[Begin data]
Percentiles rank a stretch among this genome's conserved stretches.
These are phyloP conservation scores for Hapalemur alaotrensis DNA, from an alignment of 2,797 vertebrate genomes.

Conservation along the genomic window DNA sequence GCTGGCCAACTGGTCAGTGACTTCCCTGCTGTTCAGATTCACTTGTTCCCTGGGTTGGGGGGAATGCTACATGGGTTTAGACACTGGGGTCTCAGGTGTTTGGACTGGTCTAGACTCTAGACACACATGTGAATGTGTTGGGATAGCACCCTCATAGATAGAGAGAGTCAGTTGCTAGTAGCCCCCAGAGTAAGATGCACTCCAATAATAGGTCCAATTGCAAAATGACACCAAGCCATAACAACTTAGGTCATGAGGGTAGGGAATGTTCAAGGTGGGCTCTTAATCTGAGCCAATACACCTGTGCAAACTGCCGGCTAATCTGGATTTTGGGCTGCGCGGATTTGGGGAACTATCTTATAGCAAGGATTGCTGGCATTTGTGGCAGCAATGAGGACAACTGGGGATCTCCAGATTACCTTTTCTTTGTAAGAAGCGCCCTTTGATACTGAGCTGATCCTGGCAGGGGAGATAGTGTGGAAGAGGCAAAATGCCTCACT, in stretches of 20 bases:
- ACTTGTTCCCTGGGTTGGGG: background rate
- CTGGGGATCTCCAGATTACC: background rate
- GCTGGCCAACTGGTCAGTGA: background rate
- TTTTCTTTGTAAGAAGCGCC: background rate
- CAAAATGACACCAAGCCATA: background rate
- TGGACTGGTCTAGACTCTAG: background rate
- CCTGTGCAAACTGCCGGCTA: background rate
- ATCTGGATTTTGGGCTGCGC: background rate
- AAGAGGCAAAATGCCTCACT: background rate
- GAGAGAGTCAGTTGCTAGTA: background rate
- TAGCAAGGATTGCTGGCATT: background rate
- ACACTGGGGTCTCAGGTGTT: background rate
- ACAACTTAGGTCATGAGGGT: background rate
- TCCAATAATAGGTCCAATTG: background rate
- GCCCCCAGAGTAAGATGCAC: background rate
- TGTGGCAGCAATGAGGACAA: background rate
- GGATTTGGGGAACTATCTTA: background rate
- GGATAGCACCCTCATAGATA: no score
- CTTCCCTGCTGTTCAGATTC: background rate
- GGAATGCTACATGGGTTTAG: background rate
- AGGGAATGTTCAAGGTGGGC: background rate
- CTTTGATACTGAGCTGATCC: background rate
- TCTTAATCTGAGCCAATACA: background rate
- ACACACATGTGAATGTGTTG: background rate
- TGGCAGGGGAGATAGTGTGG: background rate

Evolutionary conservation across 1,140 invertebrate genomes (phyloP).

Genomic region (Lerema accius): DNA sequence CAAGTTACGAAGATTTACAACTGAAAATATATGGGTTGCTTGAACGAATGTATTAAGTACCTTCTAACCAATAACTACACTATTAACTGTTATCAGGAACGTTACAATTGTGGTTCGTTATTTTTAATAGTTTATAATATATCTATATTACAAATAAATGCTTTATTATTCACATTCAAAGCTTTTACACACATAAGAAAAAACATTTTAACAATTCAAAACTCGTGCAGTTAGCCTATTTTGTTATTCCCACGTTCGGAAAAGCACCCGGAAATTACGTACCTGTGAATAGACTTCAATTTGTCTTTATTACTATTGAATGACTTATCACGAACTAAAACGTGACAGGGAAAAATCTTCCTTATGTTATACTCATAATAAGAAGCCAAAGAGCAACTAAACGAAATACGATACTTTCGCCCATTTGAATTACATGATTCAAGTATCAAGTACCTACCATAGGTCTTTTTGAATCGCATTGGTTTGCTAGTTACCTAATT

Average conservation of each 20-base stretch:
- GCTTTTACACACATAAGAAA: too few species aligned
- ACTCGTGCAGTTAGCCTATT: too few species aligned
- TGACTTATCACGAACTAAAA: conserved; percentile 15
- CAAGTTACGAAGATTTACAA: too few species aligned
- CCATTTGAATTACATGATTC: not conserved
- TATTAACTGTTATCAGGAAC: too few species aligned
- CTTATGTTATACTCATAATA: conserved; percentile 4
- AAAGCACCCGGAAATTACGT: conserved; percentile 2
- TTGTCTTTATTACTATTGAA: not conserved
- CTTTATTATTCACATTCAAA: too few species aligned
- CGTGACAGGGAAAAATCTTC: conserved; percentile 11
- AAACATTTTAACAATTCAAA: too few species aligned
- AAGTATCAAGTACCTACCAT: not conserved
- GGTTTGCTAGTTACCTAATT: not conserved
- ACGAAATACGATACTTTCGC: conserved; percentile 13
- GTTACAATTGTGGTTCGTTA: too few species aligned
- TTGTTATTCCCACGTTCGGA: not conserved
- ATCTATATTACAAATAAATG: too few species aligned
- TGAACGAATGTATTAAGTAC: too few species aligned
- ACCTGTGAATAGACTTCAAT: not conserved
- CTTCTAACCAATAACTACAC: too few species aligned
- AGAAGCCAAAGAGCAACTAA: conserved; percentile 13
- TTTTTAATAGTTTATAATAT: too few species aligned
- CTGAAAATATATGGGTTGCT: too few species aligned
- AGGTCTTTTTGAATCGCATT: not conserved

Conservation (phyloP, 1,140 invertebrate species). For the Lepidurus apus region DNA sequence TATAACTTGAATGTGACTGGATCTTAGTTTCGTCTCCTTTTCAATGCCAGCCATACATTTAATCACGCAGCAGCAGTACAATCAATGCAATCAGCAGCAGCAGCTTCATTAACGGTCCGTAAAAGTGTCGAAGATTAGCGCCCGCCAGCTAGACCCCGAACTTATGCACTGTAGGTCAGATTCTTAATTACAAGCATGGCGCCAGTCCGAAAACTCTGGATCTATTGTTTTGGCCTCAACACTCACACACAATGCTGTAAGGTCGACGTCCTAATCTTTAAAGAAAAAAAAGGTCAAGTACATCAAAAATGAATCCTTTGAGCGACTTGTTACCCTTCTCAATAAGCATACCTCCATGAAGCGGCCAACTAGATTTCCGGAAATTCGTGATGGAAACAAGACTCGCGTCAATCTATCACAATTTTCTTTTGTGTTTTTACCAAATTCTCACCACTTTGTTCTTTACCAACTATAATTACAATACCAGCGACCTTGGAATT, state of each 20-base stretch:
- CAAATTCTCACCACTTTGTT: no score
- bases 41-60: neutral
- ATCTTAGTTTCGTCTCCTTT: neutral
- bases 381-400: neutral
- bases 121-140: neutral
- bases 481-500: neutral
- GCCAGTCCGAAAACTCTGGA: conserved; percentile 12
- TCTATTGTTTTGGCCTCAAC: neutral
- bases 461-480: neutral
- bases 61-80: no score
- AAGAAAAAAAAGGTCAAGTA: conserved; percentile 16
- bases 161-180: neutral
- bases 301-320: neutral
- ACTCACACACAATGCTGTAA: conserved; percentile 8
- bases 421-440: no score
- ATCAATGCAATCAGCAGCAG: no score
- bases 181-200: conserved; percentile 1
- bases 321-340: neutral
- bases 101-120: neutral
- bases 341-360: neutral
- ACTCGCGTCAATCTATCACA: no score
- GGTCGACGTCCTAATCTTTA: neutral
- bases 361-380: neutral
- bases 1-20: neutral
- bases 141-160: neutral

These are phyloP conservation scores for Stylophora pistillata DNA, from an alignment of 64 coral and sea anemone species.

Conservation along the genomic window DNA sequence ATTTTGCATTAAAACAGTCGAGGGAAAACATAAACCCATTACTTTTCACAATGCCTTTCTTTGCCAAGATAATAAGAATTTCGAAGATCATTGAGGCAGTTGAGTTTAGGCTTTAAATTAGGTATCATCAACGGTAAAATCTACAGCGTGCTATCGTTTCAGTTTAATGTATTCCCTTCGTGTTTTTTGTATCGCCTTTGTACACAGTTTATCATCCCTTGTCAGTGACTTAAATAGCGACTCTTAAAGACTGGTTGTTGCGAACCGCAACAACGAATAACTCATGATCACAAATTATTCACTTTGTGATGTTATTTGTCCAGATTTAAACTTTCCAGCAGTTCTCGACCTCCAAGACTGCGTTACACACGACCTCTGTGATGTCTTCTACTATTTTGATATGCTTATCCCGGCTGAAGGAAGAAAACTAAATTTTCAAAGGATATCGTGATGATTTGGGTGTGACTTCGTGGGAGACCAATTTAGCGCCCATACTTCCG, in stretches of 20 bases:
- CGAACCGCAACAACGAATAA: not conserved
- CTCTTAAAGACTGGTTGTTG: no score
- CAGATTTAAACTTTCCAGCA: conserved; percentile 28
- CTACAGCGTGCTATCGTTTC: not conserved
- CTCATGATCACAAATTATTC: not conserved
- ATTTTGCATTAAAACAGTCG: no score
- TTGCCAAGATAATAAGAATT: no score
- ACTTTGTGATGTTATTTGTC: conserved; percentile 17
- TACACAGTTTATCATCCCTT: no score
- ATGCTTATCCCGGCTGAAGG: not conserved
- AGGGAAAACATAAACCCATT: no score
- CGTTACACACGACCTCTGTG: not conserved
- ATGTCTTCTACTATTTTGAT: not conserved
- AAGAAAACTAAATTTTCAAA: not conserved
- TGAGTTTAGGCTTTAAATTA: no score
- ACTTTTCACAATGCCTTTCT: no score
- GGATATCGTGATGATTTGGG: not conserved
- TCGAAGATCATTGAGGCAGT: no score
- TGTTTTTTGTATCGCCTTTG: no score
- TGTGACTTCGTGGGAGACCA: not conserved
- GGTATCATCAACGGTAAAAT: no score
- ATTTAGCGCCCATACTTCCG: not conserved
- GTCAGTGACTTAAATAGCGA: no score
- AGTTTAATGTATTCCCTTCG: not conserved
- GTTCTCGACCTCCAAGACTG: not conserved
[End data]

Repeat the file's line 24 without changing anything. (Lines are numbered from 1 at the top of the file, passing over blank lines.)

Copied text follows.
- AGGGAATGTTCAAGGTGGGC: background rate